Julian Sturdy MP Leads Cross Party Group of MPs Lobbying NHS England Over Much-Needed Everolimus Drug
A cross-party group of MPs, led by Julian and Greg Mulholland, have written to NHS Chief Executive Simon Stevens urging him to make the Everolimus
drug available to those suffering from inoperable brain tumours caused by Tuberous Sclerosis Complex (TSC).
TSC is a potentially life-threatening genetic disease that is present from birth and causes non-cancerous tumours to develop in different parts of
the body. The tumours most commonly affect the skin, kidneys, heart, eyes, lungs and brain which results in various health problems. In 2011, Everolimus
was approved for use on an EU-level to treat brain tumours, but despite a written guarantee that it would be made available on NHS England by this
April, this has not happened. If these conditions are left untreated, patients suffer from neurological deterioration, with most dying within two
years. However, with this treatment, up to 95% go on to live long, healthy lives.
In their letter, MPs express concern about the prioritisation process and how it disadvantages medicines for very rare diseases.
NHS England’s Clinical Priorities Advisory Group is reconsidering decisions on prescribing policies that were looked at in June. If the decision not
to approve Everolimus isn’t overturned, MPs will call for an immediate and thorough reassessment of the draft prescribing policy for Everolimus
through a fairer and more transparent process.
The cross-party letter follows a protest Mr Sturdy and Mr Mulholland attended outside Parliament last month and a meeting of families. Mr Sturdy was
at the protest with a family from his constituency, who also brought along more families from their area.
The protest and meeting after were attended by families of affected children, campaigners from the Tuberous Sclerosis Association, 15 MPs of all parties,
and also well-known actor David Suchet, whose grandson has TSC.
Commenting Julian said,
“Not many people will have heard of Tuberous Sclerosis Complex (TSC), but it is absolutely critical that treatments for rare diseases like inoperable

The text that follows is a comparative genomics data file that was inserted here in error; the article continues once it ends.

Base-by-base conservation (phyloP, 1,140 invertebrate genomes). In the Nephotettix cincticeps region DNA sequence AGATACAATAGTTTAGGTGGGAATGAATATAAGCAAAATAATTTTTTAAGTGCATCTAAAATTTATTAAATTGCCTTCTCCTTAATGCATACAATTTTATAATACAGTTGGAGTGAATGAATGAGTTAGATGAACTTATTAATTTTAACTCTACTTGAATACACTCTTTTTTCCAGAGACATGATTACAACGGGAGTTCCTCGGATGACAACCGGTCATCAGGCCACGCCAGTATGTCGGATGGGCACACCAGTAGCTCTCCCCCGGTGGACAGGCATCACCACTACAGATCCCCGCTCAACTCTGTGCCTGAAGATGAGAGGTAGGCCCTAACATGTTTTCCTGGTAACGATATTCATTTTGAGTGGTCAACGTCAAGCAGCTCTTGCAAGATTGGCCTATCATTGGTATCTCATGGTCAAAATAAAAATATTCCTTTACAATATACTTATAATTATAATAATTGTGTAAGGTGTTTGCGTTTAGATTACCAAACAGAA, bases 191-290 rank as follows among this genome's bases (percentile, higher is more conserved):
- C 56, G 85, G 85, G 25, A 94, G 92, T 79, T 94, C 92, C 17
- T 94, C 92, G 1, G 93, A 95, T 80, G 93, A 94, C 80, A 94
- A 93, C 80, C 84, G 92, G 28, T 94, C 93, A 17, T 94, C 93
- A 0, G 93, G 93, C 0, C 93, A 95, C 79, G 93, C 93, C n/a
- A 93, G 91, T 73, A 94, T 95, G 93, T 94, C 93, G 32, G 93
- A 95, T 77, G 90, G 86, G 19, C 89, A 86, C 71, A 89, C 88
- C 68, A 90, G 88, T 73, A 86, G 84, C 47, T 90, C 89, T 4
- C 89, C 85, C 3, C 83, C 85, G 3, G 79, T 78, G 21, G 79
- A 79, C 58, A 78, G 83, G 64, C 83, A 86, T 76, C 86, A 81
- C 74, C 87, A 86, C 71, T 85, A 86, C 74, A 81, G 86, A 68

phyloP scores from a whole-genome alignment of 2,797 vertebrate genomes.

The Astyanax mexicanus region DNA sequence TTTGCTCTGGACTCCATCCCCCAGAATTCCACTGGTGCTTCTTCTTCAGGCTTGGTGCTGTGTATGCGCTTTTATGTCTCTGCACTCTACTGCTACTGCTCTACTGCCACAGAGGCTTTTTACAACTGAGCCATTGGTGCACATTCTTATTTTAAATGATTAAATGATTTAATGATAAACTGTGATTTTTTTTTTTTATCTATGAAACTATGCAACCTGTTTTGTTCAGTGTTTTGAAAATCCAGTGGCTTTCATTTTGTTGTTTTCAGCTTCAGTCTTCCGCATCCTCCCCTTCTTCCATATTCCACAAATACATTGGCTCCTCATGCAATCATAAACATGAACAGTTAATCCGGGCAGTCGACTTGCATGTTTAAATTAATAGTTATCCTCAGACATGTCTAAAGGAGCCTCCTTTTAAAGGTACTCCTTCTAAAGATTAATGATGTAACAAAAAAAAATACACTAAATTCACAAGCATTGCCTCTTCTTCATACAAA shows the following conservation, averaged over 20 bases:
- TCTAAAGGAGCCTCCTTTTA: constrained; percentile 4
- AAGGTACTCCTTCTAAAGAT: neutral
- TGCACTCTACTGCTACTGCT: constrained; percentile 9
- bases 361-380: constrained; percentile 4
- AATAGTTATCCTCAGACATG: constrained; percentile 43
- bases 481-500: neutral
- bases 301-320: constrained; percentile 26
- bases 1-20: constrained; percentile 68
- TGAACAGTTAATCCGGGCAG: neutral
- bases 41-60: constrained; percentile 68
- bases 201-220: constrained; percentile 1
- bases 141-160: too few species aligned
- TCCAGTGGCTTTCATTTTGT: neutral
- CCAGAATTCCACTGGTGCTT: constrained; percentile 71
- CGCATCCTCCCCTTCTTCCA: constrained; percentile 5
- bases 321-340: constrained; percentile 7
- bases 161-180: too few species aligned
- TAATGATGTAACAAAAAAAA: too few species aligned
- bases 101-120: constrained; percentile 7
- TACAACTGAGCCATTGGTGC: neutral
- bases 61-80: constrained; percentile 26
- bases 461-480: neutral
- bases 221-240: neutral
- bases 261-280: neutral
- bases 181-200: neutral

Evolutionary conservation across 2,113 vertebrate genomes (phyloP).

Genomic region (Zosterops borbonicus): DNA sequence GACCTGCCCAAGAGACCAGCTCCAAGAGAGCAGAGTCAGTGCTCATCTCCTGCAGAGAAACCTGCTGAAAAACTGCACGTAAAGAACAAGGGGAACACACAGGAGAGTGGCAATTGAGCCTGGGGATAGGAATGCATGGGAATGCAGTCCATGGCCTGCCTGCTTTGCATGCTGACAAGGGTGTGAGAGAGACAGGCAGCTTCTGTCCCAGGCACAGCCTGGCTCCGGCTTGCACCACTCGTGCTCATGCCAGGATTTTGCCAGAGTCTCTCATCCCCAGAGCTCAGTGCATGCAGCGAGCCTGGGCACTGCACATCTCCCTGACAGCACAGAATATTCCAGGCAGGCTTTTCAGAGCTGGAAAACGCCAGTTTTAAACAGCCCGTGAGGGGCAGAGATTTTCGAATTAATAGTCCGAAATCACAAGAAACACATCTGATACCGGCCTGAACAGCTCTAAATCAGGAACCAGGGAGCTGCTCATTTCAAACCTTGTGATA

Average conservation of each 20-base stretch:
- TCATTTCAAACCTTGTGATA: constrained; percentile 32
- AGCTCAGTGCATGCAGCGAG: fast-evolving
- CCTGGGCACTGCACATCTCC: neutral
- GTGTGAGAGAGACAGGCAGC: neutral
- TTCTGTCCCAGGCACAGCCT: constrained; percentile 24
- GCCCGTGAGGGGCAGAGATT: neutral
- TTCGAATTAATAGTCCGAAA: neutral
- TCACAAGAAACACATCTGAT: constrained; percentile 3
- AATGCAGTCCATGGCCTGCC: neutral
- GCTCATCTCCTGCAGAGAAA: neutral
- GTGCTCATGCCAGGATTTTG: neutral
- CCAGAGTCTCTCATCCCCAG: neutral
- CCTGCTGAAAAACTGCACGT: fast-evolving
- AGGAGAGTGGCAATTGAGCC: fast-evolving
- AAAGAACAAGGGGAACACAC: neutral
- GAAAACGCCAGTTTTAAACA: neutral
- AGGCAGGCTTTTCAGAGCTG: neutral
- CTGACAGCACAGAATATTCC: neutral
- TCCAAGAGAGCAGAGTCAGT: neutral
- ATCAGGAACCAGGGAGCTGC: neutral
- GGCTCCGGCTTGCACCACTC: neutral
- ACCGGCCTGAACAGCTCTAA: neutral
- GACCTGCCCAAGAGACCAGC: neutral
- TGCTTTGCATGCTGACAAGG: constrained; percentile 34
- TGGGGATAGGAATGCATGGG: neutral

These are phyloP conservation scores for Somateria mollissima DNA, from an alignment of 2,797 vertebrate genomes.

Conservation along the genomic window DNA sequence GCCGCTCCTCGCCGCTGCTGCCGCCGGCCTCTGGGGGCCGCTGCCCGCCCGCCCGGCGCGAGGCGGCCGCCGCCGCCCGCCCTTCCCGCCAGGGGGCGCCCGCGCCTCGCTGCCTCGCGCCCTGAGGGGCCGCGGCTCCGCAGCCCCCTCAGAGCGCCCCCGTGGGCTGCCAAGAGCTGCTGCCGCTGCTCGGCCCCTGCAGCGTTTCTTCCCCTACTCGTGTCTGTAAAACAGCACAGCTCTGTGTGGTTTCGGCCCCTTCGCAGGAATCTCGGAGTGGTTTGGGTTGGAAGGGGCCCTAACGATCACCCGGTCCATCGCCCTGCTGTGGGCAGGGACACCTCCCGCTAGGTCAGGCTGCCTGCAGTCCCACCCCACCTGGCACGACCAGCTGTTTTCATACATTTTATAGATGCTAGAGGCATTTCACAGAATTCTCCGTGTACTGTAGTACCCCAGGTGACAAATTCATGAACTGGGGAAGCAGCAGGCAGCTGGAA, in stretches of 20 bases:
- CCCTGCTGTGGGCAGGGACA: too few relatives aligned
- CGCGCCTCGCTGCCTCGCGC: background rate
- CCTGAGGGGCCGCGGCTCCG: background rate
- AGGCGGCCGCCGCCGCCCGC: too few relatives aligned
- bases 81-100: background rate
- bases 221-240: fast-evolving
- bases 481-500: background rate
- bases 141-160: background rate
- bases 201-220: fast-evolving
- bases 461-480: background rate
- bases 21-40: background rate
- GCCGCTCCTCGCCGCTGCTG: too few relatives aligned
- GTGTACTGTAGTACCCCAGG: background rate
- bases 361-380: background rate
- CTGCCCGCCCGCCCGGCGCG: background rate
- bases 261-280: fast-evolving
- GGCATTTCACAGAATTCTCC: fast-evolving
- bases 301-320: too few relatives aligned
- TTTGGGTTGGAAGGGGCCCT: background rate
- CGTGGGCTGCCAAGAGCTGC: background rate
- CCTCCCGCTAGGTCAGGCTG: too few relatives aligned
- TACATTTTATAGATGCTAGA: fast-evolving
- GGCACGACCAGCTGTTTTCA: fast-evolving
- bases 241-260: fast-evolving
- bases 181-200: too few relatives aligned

brain tumours caused by TSC do not get swept under the rug simply because it affects a relative small group of people.
“Everolimus is a very effective drug which is already used to treat other symptoms of this disease, such as kidney tumours, and it is crucial that
NHS England acts to ensure that sufferers of inoperable brain tumours are able to access the treatment they desperately need. I am pleased that
our joint letter to Simon Stevens is receiving strong cross-party support, and I hope that NHS England will make the right decision as they review
the prescribing policy.”
Greg Mulholland MP also said:
“For the last two years, I have worked with families, campaigners and MPs and led the #FundOurDrugsNOW campaign. We received a written guarantee that
Everolimus should have been approved in April for treating brain tumours. Unfortunately NHS England then changed the way it decides which drugs
to prioritise for funding, and drugs for ultra-rare diseases were unfairly disadvantaged. Everolimus, as a result, was then not approved.
“Just 20 young people a year develop these brain tumours and we must not leave them and their families to suffer. Our campaign has received support
from many MPs across all parties. We are writing a letter to NHS England’s Chief Executive, Simon Stevens, urging him to consider the decision
that was made about Everolimus, and we hope he will deliver the best Christmas present these children and families want.”